The big book, at least originally, was referring to the God of protestant doctrines. For instance, the idea that we are powerless, inherently sick, without "something else", was originally specifically referring to our personal helplessness without God (originally the Christian god), or something more powerful in the more politically correct version we have today. It reeks of the Christian doctrine of a fundamental "sickness" of man. Whether you believe in an outside consciousness or not, there is ample evidence that the things implied or explicitly taught in AA, such as personal inability without another power, are false and even counter-productive for many people. There are equal or greater amounts of individuals who quit of their own accord (with social and therapeutic help perhaps, but still of their own initiative). I cannot speak for the modern day institution, but at the very least I can say that it is religious, and unconstitutionally coercive when mandated by a court.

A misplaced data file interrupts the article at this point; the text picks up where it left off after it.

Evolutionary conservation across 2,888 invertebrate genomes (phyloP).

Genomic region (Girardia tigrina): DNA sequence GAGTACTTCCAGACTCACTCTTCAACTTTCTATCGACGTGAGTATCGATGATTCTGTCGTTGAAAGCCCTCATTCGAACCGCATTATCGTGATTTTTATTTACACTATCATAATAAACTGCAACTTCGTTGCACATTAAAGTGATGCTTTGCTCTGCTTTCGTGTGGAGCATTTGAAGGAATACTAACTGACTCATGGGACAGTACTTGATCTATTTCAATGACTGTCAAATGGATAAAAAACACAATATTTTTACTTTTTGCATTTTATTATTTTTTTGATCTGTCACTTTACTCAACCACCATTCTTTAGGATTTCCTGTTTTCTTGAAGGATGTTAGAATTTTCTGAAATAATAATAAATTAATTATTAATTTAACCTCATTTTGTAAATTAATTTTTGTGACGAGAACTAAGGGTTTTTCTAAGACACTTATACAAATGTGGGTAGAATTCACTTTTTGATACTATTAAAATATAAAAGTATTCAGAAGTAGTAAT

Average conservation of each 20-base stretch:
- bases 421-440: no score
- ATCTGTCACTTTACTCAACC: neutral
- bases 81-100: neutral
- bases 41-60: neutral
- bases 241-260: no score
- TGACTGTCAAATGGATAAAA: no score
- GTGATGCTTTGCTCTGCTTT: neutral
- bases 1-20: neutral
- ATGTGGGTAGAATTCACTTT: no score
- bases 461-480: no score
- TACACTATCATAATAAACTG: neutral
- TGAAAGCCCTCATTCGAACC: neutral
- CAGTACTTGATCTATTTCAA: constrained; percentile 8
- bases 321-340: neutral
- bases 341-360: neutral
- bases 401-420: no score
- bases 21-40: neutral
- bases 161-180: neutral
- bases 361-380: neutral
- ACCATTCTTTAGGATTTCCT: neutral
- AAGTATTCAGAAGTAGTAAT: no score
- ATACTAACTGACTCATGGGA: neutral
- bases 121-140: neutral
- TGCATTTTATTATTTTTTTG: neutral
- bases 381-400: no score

I know from personal experience that telling yourself you are powerless, or a victim, is a (negative) belief; a belief that is detrimental and self-defeating, not to mention false. If I had kept praying for a higher power to heal me of major depression, instead of starting to believe in myself, I would have probably ended up never healing, or established the coping skills which have kept me alive. It was me that did it, I had help, of course, but it wasn't a higher power, it was me with the tools, people, and medicine that helped me. I guess I could label CBT my higher power, but I doubt that would be a respected definition of "higher power". Also, why reject the power of yourself while accessing this higher power? Why downplay your own inherit power? Teaching someone that alcoholism is a disease that cannot be truly cured, and their chemical dependence is an integral part of a person which will plague them for their whole life, is morally wrong as well as false (It is fixable, assuming you also help them with their underlying issues)